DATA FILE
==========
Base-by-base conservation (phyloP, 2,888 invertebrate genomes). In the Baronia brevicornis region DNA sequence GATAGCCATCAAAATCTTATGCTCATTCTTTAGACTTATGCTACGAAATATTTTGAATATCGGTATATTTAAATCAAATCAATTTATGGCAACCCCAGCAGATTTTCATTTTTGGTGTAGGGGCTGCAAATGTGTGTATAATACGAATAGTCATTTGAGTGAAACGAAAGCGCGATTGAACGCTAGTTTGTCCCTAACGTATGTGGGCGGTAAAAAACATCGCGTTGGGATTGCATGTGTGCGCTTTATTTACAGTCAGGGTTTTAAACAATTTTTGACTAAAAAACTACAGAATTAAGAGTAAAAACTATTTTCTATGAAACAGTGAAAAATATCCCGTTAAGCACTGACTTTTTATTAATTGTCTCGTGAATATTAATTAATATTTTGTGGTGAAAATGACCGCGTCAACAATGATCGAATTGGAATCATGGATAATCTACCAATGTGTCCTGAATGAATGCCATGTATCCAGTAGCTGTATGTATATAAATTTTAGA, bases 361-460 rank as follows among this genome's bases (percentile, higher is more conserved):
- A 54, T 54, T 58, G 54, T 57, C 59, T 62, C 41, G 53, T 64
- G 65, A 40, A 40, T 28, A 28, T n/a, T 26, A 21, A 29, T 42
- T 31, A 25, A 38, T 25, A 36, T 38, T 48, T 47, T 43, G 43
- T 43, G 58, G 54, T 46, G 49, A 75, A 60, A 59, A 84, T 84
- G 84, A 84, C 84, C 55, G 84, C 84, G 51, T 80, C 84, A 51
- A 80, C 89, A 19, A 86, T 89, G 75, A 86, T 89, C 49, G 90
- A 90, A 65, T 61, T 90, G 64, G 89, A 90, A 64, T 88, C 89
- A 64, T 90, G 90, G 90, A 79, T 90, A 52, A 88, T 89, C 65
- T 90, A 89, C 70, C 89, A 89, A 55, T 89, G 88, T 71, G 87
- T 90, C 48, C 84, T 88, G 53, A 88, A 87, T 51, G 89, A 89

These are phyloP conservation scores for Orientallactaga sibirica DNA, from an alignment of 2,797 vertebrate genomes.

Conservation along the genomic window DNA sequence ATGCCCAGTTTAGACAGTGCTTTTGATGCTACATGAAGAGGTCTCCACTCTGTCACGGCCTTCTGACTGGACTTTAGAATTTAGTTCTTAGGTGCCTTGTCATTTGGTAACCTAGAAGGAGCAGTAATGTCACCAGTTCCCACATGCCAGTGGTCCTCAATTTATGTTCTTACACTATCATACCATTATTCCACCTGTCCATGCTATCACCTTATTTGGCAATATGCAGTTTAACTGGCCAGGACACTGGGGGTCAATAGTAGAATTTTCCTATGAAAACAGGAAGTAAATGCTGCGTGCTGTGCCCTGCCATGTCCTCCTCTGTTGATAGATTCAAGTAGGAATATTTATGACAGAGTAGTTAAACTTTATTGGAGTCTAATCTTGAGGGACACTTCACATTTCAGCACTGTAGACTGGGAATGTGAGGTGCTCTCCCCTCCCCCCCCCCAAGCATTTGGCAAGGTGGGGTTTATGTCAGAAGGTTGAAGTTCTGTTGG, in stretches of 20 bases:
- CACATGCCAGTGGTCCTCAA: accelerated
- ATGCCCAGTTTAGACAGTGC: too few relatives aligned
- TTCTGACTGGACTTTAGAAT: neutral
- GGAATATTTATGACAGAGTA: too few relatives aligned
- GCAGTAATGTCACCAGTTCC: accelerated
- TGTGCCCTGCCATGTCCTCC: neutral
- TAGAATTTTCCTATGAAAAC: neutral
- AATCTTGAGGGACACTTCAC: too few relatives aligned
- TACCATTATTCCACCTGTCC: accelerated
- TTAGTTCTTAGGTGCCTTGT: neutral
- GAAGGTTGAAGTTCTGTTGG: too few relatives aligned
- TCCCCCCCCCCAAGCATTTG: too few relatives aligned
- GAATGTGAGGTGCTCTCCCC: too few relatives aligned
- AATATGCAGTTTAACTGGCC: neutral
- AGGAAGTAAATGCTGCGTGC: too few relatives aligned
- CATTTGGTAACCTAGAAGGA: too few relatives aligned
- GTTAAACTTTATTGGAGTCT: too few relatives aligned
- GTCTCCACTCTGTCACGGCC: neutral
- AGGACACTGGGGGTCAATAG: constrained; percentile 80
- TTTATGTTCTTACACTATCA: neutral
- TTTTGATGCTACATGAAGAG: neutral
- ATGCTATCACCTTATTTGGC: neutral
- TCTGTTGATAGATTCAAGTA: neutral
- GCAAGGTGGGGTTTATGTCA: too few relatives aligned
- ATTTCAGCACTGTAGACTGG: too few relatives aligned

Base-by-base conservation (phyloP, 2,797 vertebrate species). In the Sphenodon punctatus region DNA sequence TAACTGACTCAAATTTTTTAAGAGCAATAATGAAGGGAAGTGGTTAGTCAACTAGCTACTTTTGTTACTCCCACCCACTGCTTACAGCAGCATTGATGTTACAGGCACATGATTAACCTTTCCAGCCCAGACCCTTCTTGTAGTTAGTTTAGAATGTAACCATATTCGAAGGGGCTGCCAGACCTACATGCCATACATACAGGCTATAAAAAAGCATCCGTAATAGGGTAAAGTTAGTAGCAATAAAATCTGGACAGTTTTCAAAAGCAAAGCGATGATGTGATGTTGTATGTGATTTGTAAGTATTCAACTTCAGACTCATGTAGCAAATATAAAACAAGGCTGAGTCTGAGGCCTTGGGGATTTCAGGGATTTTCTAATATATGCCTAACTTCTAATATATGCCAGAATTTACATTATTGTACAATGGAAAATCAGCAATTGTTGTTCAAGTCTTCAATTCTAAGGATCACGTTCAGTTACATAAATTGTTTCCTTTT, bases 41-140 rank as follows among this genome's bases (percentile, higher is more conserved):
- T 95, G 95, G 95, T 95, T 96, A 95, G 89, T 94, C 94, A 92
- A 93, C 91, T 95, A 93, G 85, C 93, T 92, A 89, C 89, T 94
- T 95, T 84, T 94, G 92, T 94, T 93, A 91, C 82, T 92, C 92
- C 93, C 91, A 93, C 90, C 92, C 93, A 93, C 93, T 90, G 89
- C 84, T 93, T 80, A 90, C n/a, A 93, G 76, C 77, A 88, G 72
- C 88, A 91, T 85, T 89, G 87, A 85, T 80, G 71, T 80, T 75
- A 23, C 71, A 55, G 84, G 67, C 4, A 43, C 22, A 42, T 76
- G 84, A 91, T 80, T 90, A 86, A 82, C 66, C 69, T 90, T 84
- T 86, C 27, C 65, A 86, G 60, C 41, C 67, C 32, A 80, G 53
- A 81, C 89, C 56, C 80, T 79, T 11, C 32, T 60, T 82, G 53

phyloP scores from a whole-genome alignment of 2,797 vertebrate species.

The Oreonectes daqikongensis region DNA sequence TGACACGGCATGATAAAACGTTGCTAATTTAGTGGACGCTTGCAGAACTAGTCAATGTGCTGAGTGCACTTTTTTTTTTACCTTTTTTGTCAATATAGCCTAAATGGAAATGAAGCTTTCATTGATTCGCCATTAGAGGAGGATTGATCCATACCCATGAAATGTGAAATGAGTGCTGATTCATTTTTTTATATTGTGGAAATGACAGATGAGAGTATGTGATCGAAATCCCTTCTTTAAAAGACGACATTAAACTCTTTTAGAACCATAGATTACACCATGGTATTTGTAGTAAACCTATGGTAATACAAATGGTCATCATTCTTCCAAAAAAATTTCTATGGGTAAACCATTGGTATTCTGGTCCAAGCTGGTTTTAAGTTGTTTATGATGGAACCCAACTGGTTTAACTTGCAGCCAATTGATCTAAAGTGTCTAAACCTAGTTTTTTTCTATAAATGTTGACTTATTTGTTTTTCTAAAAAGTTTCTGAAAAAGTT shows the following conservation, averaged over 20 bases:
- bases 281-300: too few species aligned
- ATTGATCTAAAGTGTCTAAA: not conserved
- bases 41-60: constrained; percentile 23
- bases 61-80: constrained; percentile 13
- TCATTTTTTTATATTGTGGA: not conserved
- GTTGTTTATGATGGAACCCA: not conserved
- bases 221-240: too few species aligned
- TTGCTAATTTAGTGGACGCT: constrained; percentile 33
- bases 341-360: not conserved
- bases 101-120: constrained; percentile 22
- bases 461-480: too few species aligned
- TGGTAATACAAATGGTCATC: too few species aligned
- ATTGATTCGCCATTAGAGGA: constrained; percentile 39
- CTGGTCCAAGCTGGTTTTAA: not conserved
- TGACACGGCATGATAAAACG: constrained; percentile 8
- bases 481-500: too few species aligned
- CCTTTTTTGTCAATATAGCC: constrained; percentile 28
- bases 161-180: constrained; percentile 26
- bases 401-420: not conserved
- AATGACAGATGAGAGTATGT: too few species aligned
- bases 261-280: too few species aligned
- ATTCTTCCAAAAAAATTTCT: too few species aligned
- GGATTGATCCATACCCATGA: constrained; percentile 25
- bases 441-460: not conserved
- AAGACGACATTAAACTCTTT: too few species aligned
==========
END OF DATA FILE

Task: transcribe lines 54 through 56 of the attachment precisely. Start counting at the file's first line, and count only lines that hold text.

- bases 41-60: constrained; percentile 23
- bases 61-80: constrained; percentile 13
- TCATTTTTTTATATTGTGGA: not conserved